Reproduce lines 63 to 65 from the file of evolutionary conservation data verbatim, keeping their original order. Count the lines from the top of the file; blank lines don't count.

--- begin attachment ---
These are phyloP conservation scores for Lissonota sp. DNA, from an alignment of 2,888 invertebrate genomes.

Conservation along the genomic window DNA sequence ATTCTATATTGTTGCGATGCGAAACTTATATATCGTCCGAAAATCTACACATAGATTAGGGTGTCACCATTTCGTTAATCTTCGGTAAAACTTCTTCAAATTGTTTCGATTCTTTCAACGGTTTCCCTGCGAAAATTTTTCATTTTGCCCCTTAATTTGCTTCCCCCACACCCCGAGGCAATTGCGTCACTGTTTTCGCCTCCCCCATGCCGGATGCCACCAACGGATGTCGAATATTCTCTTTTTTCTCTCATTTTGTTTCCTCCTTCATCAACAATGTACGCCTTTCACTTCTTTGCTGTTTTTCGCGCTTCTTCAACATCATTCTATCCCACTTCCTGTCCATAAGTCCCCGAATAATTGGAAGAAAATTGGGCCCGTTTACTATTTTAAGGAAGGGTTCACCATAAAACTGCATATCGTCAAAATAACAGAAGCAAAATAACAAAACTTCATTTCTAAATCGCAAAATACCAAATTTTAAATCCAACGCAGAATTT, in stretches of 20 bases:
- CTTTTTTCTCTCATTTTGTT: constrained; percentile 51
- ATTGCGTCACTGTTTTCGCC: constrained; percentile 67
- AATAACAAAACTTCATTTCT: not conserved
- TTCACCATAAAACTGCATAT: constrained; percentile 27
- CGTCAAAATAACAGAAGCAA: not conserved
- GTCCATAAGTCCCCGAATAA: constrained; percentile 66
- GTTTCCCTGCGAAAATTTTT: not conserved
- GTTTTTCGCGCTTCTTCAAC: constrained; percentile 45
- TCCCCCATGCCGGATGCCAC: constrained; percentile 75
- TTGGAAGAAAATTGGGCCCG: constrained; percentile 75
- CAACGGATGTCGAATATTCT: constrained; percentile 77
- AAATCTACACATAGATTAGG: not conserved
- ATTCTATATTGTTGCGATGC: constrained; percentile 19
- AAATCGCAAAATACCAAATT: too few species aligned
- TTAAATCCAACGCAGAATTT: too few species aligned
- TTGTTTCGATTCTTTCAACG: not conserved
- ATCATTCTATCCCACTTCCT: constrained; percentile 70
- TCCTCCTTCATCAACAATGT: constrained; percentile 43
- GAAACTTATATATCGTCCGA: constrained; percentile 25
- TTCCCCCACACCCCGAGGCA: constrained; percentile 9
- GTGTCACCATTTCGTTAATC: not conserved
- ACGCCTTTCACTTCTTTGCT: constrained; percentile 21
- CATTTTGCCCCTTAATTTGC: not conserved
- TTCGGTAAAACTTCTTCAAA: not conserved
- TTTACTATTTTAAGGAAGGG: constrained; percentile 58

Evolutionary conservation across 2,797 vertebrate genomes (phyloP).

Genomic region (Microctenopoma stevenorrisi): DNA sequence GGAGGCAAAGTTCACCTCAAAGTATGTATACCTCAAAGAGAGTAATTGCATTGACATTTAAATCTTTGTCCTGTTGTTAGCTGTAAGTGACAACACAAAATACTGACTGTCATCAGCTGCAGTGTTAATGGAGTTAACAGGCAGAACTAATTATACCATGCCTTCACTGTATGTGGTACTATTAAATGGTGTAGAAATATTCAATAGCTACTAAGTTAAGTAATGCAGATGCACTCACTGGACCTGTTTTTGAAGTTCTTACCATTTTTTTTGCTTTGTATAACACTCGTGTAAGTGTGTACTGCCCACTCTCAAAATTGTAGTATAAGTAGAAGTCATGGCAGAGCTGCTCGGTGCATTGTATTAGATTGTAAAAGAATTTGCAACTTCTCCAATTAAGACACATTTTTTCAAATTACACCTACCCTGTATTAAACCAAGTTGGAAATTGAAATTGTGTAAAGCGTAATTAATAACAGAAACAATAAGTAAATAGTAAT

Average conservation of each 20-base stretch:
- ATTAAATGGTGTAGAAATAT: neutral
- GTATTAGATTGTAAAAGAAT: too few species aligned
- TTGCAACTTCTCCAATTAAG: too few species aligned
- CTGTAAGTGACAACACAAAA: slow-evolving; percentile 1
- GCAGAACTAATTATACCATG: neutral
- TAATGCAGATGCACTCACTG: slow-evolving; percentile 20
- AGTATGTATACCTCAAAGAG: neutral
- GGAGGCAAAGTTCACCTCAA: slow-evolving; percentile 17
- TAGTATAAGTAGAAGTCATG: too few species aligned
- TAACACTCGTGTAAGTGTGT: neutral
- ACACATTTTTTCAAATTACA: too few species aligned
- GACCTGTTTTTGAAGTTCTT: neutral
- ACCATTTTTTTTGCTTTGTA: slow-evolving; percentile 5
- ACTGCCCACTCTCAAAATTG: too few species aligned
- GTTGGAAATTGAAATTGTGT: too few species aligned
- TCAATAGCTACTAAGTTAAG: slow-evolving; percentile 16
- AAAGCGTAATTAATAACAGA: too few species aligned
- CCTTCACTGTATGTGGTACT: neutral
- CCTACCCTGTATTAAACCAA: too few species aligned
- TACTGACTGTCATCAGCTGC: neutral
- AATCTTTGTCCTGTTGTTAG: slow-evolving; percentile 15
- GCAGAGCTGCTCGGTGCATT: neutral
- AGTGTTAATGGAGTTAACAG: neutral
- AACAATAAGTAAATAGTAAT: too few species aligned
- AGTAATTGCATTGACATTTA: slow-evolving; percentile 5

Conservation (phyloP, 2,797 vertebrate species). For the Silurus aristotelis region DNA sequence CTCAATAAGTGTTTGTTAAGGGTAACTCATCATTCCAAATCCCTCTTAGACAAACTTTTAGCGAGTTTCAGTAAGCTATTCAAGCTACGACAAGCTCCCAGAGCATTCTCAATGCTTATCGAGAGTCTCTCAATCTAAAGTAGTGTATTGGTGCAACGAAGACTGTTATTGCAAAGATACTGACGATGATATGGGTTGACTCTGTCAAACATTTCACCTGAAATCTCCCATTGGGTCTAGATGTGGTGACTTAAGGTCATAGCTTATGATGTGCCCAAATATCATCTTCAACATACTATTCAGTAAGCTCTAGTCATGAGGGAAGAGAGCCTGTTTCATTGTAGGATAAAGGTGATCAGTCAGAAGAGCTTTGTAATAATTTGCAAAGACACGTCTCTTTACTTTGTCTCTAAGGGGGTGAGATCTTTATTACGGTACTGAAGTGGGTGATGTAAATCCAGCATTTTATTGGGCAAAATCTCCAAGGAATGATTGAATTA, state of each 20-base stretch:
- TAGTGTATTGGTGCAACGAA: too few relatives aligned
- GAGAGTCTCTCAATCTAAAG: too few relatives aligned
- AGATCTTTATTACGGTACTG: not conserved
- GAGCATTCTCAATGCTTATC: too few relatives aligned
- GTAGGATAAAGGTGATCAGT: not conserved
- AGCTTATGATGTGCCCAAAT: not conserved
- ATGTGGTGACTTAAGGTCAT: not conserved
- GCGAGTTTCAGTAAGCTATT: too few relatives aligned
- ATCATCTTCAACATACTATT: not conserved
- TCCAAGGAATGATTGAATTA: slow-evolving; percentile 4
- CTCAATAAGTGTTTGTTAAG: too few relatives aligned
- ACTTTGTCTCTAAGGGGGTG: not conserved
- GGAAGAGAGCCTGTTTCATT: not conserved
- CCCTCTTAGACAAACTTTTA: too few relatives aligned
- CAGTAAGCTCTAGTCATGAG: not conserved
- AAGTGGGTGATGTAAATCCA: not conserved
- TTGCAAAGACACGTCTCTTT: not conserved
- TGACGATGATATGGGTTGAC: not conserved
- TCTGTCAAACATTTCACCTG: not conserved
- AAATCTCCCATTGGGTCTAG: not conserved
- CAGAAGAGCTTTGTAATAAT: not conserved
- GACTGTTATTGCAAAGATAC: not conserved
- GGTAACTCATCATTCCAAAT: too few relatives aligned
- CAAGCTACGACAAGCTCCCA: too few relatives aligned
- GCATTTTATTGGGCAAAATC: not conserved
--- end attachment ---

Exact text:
- ATGTGGTGACTTAAGGTCAT: not conserved
- GCGAGTTTCAGTAAGCTATT: too few relatives aligned
- ATCATCTTCAACATACTATT: not conserved